To raise living standard of underserved communities

Integrated Health

To build healthy communities by strengthening existing health systems and increasing healthcare coverage.

Our integrated healthcare model addresses health deficits in communities based on key principles supporting the notion of access :  awareness, availability, accessibility and affordability.

How we get there

Improving physical structures and human resources at all levels of the health facilities;

Increasing uptake of Primary Health Care services through community outreach activities and mobile clinics;

Developing healthy behaviour practices for achieving health-conscious communities;

Facilitating an enabling environment for community participation and ownership.


VCDF is dedicated to eliminating avoidable blindness through a strong network of hospitals and primary health care centres, extensive outreach work, and a willingness to provide services to all, regardless of their ability to pay. The SPECS programme will focus on eye health care which includes all aspects of health care such as promotive, preventive, treatment and rehabilitative for all eye conditions. Also ensure that the eye health services are in proximity to the people and community and are coordinated across different levels of health care delivery. The SPECS will ensure that services focus on the needs of individuals by providing care that is respectful of and responsive to the people.

    1. Awareness generation and mobilisation of communities
    2. Screening camps
    3. Mobilisation for surgery
    4. Post-surgery follow-up and capacity building


Geographical and infrastructure issues pose significant obstacles to the populace’s access to basic health services in rural areas. Sometimes poor terrain, inadequate transportation infrastructure, and geographic distance make it difficult for the populace to access health facilities. In addition, the quality of services is constrained by a lack of essential amenities and dearth of healthcare professionals as a significant number of positions for doctors, laboratory technicians, pharmacists, nurses, and midwives remain unfilled. Our goal is to improve local communities accessibility to quality health service delivery and increase uptake by strengthening health services through MoCA.

How we get there

Providing of mobile health care services to rural communities with limited access tobasic health services;

Expanding access to medical services in underserved host communities;

Facilitating prompt prescription and dispensing of medications for common illnesses and efficient referral services to other health facilities;

Sensitising and promoting health awareness on family planning, reproductive health, communicable and other non-communicable diseases, as well as other preventive health care topics;

Integrating patients into current social and medical services.


Primary health care (PHC) remains the cornerstone that ensures health services are freely accessible to individuals and communities, especially in the rural areas. A variety of personal services must be accessible and available at the first point of care for PHC to be effective. These services must cover prevention, treatment, rehabilitation, and palliative care, as well as play a critical role in the integration of personal care across system levels and health conditions. Unfortunately, the problems that prevent the efficient provision of PHC services remain unabated, especially in the rural areas of VCDF host.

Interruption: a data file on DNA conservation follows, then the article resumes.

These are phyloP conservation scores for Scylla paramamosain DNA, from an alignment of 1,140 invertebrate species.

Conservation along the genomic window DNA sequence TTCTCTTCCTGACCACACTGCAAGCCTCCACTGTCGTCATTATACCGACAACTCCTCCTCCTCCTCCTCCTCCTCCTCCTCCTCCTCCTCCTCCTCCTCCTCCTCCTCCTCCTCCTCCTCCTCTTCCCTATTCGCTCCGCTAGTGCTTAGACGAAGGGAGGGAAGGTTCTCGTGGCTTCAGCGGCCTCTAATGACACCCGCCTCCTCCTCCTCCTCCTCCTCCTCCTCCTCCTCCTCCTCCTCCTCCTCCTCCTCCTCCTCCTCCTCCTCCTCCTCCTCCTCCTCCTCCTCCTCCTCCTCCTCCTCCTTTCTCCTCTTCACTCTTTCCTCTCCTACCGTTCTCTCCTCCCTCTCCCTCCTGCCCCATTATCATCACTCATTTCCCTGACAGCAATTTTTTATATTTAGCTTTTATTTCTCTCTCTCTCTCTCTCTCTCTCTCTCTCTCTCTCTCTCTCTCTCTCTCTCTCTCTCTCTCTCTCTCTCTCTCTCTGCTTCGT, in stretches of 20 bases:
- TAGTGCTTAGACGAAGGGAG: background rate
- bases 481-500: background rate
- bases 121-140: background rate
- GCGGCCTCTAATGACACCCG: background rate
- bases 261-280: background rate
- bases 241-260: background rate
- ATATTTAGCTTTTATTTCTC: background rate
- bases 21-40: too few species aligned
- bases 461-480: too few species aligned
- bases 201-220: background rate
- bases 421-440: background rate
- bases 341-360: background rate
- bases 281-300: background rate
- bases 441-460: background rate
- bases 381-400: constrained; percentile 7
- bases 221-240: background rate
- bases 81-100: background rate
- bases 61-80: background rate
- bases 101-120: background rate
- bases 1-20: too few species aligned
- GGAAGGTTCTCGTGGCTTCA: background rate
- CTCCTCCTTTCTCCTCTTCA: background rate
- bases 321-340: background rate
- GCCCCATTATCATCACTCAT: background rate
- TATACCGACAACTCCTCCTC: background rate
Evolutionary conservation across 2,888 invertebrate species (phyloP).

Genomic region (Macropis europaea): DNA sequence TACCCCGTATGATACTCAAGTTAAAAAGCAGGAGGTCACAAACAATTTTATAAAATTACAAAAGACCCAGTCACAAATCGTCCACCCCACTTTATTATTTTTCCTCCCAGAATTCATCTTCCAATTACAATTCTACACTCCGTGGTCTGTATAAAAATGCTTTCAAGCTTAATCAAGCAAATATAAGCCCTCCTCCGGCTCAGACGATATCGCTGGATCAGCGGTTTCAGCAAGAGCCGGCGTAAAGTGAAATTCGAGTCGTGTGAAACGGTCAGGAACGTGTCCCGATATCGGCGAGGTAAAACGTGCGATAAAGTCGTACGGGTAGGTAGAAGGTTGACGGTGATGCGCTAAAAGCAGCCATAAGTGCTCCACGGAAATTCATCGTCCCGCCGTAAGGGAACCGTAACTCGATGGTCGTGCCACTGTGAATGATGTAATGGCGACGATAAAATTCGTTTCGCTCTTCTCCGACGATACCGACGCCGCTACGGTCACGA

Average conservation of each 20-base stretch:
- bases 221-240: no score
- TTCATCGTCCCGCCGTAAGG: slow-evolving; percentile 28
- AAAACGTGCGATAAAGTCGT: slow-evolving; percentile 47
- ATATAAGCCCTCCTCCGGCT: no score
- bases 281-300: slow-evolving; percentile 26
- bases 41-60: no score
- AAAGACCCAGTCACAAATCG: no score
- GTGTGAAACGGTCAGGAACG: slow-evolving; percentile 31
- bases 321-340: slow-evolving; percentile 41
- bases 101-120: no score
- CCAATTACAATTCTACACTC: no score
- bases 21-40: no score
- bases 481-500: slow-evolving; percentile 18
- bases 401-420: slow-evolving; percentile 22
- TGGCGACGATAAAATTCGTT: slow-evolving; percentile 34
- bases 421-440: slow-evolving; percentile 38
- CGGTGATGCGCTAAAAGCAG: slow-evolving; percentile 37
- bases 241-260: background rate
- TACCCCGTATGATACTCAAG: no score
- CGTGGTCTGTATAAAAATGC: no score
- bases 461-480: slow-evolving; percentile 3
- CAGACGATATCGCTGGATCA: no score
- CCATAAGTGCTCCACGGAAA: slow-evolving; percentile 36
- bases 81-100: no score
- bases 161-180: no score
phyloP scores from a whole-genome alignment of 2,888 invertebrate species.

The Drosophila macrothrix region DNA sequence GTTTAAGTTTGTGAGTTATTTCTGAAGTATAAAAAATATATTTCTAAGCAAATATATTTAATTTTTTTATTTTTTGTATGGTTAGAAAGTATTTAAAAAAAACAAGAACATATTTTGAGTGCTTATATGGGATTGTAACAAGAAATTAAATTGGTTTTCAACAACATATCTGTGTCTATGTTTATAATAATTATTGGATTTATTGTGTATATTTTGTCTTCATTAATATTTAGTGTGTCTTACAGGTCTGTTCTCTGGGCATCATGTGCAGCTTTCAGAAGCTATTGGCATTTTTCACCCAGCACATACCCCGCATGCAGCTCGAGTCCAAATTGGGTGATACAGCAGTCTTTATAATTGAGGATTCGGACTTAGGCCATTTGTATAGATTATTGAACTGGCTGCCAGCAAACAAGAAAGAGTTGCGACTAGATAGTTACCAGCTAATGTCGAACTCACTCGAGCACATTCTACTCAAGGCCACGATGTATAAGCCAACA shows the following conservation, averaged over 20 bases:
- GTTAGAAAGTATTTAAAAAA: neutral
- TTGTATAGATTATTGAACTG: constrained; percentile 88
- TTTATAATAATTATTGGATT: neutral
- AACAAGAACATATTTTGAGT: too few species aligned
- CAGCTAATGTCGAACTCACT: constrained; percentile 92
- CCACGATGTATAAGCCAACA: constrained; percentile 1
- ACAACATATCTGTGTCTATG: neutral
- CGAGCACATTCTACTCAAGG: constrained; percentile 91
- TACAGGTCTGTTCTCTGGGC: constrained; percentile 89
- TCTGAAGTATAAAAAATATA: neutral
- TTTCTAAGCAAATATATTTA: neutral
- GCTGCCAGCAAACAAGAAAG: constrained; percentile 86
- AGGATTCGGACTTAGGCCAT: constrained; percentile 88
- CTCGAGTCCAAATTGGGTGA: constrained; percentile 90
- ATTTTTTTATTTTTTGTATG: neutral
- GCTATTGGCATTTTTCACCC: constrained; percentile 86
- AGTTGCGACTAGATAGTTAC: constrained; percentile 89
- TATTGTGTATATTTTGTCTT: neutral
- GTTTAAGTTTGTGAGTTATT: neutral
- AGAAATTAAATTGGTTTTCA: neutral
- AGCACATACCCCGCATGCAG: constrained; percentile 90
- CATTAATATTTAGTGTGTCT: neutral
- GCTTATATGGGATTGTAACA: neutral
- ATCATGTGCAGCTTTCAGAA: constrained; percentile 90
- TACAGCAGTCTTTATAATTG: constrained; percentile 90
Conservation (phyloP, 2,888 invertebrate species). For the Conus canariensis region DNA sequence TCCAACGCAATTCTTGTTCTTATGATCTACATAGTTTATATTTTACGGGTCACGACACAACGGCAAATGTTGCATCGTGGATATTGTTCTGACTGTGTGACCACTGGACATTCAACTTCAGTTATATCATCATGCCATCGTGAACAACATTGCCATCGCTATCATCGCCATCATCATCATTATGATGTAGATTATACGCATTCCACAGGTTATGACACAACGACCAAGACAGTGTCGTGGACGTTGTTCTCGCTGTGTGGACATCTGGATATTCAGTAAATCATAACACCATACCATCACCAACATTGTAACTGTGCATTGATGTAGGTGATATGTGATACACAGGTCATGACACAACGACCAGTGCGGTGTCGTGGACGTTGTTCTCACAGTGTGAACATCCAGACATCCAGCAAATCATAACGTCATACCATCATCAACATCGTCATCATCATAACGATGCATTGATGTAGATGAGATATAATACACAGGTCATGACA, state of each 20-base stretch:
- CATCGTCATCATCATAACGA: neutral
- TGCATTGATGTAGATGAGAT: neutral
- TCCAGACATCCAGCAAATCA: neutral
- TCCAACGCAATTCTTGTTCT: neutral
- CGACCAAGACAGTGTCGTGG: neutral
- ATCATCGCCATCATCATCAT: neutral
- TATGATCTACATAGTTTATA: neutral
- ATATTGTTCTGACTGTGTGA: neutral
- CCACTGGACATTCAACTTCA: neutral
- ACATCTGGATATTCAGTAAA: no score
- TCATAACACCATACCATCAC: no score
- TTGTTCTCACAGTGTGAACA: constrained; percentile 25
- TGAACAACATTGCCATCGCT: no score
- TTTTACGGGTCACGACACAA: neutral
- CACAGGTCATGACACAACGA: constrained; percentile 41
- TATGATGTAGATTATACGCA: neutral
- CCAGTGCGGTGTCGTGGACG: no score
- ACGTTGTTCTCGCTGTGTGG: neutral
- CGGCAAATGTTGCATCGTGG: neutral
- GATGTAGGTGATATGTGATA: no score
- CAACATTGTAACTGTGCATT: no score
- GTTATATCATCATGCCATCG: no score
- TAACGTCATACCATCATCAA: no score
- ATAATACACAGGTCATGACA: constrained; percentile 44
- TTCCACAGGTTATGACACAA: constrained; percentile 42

M-PHC aims to strengthen identified government primary healthcare facilities by raising the standard of care delivered, improving health infrastructure, and human resources, while keeping treatment expenses as affordable as possible.

How we get there

Improving physical structures and human resources of the selected Primary Health Care Centres;

Increasing uptake of services being offered in the PHCs by community members;

Digitalising health system and records;

Integrating community driven development through community participation and ownership


Menstruation is a phenomenon unique to females. The onset of menstruation is one of the most important changes occurring among girls during the adolescent years. The first menstruation (menarche) occurs between 11 and 15 years with a mean of 13 years.

Menstrual hygiene management (MHM) is a critical aspect of women’s health and rights. In Nigeria, many in-school girls face significant challenges in managing their menstruation, which adversely affects their education, health, and overall well-being. To address this issue, we propose implementing a comprehensive MHM programme in schools across Nigeria. The programme aims to improve access to menstrual products, promote hygiene practices, create supportive environments, and empower girls to manage their menstruation with dignity and confidence.

How we get there

To create awareness among in-school adolescent girls on the risk involved in poor menstrual hygiene.

To increase knowledge, attitude, and practices of good menstrual hygiene among in-school adolescent girls.

To establish adolescent clubs in schools to galvanize support and understanding during this critical phase.

To build self confidence among adolescent girls within in-school girls.